Great to see you’re finally back with an album. Why the 10-year wait?
We have been working on our album – honest! Although there were a few distractions along the way, like touring and recording another couple of albums.
We had rehearsed for a tour of the US when the Icelandic volcano Eyjafjallajökul erupted and all European flights were grounded so we recorded the live show and put out an album, Private View, to make it up to the people who had bought tickets for our cancelled shows in America. It was released in the UK and also Japan, along with a DVD of our Japanese tour.
We also recorded an album of big band arrangements of our songs – as yet unreleased as we would like to record the vocals in Portuguese to give it a Brazilian feel but need to find a translator. Also we translated some of our songs along with some Manchester anthems for a show at the Lowry in Salford celebrating the paintings of French impressionist Valette, who settled in Manchester and painted its urban landscapes. That was fun, singing French versions of The Smiths, Oasis and the Buzzcocks in front of an art gallery audience.
Tell us a little bit about the inspiration behind this album and the recording process?
The inspiration comes from all kinds of places – a conversation, a headline, a film, an episode of Columbo, a train journey or a long drive – but we usually start writing in Manchester, as we spend our time between here and London. We did most of the recording in London and then mixed it in Manchester in Rose Hill Studios in Longsight with Yvonne Ellis.
How have you evolved as a band over the years?
We have grown… and shrunk. I think we are more self-sufficient. You have to be these days. When we first started out we were signed to a major label. Now we have our own label, Miso.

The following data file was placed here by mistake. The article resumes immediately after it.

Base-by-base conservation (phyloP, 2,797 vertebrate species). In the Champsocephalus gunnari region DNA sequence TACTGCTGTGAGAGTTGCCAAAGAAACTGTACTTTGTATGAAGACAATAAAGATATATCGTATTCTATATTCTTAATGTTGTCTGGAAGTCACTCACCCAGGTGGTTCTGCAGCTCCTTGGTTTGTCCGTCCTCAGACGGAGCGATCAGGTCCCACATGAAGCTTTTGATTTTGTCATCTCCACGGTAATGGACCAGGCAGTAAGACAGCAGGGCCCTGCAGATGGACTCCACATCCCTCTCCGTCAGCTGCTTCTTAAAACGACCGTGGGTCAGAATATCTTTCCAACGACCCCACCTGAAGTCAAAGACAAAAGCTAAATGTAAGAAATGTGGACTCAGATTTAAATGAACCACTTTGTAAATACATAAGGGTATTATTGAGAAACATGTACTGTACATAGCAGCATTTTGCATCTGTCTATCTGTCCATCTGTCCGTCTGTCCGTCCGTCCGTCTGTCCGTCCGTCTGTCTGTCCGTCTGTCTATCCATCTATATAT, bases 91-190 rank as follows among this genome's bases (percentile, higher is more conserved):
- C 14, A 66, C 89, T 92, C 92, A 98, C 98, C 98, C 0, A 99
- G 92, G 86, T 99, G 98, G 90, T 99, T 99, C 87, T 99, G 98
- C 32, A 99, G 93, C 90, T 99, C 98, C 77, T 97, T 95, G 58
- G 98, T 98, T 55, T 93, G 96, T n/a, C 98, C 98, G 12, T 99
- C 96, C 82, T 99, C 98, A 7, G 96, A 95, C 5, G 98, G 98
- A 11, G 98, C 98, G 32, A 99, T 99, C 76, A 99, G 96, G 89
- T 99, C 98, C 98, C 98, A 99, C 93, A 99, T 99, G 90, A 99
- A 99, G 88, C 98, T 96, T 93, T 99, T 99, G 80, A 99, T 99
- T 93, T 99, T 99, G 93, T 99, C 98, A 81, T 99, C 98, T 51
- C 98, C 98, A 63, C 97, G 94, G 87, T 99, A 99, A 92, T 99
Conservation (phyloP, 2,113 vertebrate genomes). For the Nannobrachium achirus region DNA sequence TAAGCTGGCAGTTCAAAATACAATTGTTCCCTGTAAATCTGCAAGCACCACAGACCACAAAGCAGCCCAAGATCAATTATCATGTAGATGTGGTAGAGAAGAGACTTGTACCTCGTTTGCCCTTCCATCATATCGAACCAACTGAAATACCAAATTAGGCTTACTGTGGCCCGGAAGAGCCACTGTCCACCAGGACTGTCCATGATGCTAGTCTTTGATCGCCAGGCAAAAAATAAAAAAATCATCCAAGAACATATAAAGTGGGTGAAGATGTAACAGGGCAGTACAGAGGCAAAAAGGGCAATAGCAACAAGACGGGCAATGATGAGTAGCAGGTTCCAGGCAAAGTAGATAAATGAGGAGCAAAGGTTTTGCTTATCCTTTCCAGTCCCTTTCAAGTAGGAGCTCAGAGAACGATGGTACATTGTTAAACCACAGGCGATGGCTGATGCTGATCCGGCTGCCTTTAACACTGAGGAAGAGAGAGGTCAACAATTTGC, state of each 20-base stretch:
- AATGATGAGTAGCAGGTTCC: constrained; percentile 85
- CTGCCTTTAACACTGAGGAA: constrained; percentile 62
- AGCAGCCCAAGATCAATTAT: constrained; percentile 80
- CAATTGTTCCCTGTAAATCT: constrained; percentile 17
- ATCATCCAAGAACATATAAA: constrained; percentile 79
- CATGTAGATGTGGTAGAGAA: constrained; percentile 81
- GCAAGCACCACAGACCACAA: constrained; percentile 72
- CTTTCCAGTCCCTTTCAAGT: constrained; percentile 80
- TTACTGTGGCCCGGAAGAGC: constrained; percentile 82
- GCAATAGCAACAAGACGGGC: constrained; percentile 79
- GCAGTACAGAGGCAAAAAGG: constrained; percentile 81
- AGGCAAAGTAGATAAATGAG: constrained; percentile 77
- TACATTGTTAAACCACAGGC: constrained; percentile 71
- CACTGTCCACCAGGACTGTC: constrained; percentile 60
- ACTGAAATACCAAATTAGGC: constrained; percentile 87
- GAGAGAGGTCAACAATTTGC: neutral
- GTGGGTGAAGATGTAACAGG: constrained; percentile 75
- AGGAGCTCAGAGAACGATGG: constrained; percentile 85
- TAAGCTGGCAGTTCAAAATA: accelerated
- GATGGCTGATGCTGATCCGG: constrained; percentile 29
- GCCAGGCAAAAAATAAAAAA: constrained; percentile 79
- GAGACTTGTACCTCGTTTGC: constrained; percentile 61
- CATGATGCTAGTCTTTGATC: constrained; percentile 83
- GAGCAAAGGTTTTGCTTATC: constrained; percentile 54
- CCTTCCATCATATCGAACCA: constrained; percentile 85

What are you up to at the moment artistically?
We released our album on Pledge Music and to keep people updated we worked with Gersende Giorgio, a video artist, to make short films to accompany the work in progress, which we streamed to those who had signed up. Since the internet has eclipsed MTV and music videos it seems there has been a return to a more personal style of films and clips of bands. It’s been interesting developing short films for our music.
When you go on tour what is on your rider?
Andy: Beer and a fine red wine for after the gig. Bananas and grapes and a few crisps. No food until after the gig, then maybe Japanese ramen noodles or Vietnamese pho. But chips are always welcome…
Tell us your most surreal or embarrassing experience as an artist?
Corinne: When Chaka Khan handed me the mic to me to sing Ain’t Nobody on stage at her gig at Hammersmith Odeon. I was in the audience as she had invited us along but when I opened my mouth to sing nothing happened.
What song do you wish you had written?
What is your worst lyric?
Corinne: Why would I want to tell you?! I usually work quite hard to eliminate anything bad. That’s why we take 10 years to make an album! Some of the words I sing to as a guide to remember a melody before the song is written are pretty silly. Twilight World was called Trousers Down until I came up with the title. Some of the others I can’t repeat but they are just temporary words to remember the melody.
Have you any tour plans?
Later in the year. We are just trying to work out how to interpret our new songs live, which is always fun. We start with two or three in the band and keep adding more.
What can we expect moving forward from Swing Out Sister?
A slightly more abstract jazz sound. Let’s see how things develop. We always like to experiment in the studio. We have just set up our own Miso label so we may do a few limited editions.
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